NCAA Final Four 2007 is looking to be a classic.

March 19, 1955, at Kansas City, Mo.

Bill Russell doesn’t have anywhere near the hype of Greg Oden.

Russell didn’t deserve it. He was an awkward 6-7 center and didn’t score more than 10 points in a high school game. Did you know?

Russell developed into an intimidating force and grew three inches as the Dons became a No. 1 team. Awaiting them in the NCAA title game was defending champion LaSalle, much like Florida may potentially be defending it’s title against the Bill Russell-esque Greg Oden.

Russell harassed LaSalle’s shooters in the paint, blocking 4 shots, grabbed 25 rebounds and scored 23 points in the Dons’ 77-63 victory.

March 29, 1982, at New Orleans

Before icon status, before Air Jordans, before the triangle offense, he was a freshman trying to win an NCAA title for his esteemed coach.

He was just Michael Jordan then.

His 16-foot jump shot (above), with 17 seconds left, sent North Carolina ahead of Georgetown 63-62 in the championship game.

April 2, 1983, at Albuquerque, N.M.

This was not a Final Four semifinal. It was Cirque du Soleil.

Acrobatics were promised for the matchup between No. 1-ranked Houston, the Phi Slamma Jamma fraternity of dunkers, and No. 2 Louisville, which had won the NCAA title three years earlier with a team characterized as Doctors of Dunk.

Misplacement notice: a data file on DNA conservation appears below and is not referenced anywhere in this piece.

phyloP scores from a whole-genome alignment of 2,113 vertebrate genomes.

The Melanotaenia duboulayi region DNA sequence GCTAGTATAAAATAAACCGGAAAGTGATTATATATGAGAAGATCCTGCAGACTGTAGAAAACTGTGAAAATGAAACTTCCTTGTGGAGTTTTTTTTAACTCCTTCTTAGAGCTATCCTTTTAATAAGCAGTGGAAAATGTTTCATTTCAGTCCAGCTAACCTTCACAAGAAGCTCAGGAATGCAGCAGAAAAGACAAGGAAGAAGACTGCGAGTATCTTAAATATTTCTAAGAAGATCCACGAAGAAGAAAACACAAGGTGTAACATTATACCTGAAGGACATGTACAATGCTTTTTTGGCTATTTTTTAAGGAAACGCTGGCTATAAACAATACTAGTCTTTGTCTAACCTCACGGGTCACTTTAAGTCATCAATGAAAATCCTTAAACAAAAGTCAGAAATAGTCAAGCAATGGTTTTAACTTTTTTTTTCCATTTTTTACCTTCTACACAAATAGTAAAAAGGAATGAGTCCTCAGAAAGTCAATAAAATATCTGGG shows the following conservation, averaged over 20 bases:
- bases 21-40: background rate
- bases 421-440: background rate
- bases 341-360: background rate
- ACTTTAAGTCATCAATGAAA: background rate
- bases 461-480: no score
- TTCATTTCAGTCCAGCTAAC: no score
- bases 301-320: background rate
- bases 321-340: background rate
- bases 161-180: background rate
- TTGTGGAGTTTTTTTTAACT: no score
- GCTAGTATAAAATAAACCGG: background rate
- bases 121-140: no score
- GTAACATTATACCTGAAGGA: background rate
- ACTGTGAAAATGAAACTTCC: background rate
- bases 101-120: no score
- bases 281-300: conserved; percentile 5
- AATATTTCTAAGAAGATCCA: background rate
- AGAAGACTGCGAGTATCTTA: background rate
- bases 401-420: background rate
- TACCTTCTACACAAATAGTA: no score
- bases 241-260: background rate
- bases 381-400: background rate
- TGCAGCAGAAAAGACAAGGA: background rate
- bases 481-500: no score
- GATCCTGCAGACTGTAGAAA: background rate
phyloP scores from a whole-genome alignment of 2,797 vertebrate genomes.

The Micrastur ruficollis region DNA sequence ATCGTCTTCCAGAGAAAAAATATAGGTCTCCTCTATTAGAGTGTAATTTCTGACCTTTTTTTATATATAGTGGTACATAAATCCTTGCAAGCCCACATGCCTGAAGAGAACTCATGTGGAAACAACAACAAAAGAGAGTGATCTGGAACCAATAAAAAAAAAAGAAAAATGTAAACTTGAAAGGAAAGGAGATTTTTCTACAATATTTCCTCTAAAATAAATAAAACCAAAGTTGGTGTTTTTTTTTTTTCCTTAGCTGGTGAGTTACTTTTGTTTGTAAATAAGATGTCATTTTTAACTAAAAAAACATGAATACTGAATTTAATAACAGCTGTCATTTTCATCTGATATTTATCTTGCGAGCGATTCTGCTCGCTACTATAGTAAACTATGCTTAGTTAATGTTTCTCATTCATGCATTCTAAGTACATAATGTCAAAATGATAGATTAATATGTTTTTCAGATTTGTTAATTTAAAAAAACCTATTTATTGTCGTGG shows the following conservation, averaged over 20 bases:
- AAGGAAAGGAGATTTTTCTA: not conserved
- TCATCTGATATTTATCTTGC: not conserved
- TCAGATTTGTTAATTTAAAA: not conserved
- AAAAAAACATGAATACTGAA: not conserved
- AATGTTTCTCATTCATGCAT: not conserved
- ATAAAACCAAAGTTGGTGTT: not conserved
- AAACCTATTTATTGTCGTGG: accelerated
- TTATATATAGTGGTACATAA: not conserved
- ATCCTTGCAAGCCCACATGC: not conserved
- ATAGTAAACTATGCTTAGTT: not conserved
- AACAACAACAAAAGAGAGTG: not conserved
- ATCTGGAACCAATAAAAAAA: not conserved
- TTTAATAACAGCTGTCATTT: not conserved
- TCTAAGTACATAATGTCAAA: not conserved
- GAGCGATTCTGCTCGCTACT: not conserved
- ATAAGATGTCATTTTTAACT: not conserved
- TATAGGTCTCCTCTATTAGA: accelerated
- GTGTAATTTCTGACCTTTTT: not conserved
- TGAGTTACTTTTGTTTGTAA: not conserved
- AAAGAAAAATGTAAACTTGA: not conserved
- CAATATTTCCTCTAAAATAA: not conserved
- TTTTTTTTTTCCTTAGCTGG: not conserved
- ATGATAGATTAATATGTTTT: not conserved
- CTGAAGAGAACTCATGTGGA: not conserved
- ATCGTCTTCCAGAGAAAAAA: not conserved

Houston’s Akeem Olajuwon, Clyde Drexler and Larry Micheaux did not disappoint the audience.

The Cougars were limited to two dunks in the first half, but they overcame a halftime deficit by combining actual points with style points. They scored 22 of their 58 second-half points on dunks and defeated Louisville 94-81.

A 21-1 run became a Houston highlight reel. Olajuwon, who had 22 rebounds as well as 21 points, sealed the victory with four dunks down the stretch.

Underdog North Carolina State upset Houston in the championship game 54-52.

-This year’s Final Four promises to be one of the classic Final Four’s of all time, because of the nature of the basketball to be played. Since the three point rule was put in place in the NCAA, tournament play has been mostly a shooting contest, with the team that shoots closest to %50 from behind the arc winning (see the 06′ Final Four). This breed of basketball makes for great oppurtunity for Cinderella stories, and games that are exciting to watch – but the quality of play is definately lacking, which in turn takes the “epic” feel out of the tournament.

However, this year is the first since Bryant Reeves was on the court that we’ll get to watch a legitimate showdown of 7 foot, low block, shot blocking centers. Look to see legitimate coaching strategy changes happen at halftime and then again in the last 10:00 of play in each of the three games this weekend. With the addition of “old school” strategy to the game, the matchups will play out better, and we might get to witness one of the best Final Four’s in history when it’s all said and done.


(credit to IndyStar newspaper)